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Weakening yen seen boosting profits at major Japanese firms 3.4% in 2012

JIJI

Combined group pretax profits at major nonfinancial firms are expected to rise a moderate 3.4 percent in fiscal 2012 from the previous year, a recent tally showed.

A number of domestic companies have revised their earnings estimates upward following the yen’s decline against major currencies, although the economic slowdowns in China and Europe are continuing to weigh heavily on many other businesses.

Experts expect Japanese firms to only start benefiting in full from the weak yen in the next fiscal year from April 1.

The data covered 990 nonfinancial firms listed on the Tokyo Stock Exchange’s first section that had published earnings reports for the April-Derember period by Friday. They account for 85 percent of companies on the first section that close their books March 31.

Many businesses in the automotive sector have revised up their full-year pretax balance projections since their first-half results were published in November because they are benefiting to a considerable extent from the yen’s depreciation. Among them were Toyota Motor Corp., Suzuki Motor Corp., Mazda Motor Corp. and parts maker Denso Corp.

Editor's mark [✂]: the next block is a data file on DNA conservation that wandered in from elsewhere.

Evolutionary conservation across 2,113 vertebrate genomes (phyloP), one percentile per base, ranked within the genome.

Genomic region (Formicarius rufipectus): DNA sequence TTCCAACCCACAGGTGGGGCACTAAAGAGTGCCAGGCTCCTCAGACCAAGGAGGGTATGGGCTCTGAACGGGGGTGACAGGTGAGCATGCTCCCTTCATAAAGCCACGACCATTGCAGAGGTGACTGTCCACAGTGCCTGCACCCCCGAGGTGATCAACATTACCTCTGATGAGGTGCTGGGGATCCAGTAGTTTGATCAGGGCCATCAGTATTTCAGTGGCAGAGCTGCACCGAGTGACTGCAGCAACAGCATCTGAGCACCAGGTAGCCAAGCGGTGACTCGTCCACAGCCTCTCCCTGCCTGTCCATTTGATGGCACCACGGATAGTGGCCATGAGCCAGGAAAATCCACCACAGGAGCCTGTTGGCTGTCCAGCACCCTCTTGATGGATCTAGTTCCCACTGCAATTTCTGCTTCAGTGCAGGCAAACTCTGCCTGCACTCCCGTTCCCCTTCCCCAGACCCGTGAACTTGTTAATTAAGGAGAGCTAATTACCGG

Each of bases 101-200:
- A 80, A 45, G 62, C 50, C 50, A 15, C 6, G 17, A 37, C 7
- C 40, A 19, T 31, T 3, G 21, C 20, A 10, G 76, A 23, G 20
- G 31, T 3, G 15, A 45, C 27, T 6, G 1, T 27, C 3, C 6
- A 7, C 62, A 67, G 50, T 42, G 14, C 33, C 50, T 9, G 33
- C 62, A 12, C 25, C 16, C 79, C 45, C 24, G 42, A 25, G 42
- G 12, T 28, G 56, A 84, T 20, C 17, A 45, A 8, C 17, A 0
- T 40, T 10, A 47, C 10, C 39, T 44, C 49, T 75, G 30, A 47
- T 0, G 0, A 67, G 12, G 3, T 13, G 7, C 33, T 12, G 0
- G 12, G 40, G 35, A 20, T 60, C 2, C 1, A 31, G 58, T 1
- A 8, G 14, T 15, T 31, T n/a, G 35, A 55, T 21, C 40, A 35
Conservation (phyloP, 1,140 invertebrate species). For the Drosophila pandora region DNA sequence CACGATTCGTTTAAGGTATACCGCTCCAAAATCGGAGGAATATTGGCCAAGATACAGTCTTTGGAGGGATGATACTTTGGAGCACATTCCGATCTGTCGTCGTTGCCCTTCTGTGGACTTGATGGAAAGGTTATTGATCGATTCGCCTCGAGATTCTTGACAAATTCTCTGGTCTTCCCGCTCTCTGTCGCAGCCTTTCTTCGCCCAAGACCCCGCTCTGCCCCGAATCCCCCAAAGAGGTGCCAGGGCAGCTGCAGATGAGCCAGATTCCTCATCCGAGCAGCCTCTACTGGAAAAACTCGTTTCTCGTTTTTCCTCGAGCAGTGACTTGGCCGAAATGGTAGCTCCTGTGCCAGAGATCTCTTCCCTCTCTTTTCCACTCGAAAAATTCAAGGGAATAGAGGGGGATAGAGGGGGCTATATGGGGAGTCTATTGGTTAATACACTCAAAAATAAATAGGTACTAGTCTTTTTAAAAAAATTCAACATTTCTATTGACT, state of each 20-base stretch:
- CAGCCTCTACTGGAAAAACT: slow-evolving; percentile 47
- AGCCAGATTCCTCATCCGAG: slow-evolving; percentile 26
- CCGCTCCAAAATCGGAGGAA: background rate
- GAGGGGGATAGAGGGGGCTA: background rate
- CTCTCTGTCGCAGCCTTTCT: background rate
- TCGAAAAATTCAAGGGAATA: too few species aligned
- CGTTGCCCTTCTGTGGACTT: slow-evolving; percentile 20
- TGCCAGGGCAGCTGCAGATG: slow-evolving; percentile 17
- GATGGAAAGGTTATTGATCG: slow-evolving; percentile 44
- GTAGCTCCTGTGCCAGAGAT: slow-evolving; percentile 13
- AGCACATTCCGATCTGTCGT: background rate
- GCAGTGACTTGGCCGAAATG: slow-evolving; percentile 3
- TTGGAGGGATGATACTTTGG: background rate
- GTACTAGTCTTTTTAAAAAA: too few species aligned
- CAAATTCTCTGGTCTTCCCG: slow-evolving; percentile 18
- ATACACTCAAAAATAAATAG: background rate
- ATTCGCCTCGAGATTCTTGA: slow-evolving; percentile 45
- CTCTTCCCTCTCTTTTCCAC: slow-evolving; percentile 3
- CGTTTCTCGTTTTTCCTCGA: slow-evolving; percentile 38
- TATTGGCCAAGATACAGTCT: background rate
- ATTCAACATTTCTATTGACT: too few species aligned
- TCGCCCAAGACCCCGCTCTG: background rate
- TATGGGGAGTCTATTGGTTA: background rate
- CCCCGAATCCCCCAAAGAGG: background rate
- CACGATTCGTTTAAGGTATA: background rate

“The yen’s fall gave us a ¥140 billion boost,” Toyota Director and Senior Managing Officer Takahiko Ijichi said while announcing the firm’s April-December results at a news conference last week.

Japan’s leading automaker raised its full-year forecast for group operating profit to ¥1.15 trillion from ¥1.05 trillion and its pretax profit estimate to ¥1.29 trillion from ¥1.18 trillion.

Of the 990 companies, 126 increased their full-year pretax balance projections while 151 reduced them.

Hitachi Ltd. slashed its profit forecast, citing worse-than-expected performances by its subsidiaries due to the slowdown of the Chinese economy. Meanwhile, Renesas Electronics Corp. now expects to post a pretax loss, against an earlier projected profit, as demand for semiconductors has been weaker than expected.

“The international competitiveness of Japanese businesses is likely to start improving,” said Shinobu Yonezawa, a senior quantitative analyst at Mizuho Securities Research & Consulting, suggesting the effects of the weaker yen will be reflected more clearly in future earnings.

Many market analysts project that pretax profits at domestic companies will increase by some 20 to 30 percent in the year starting in April.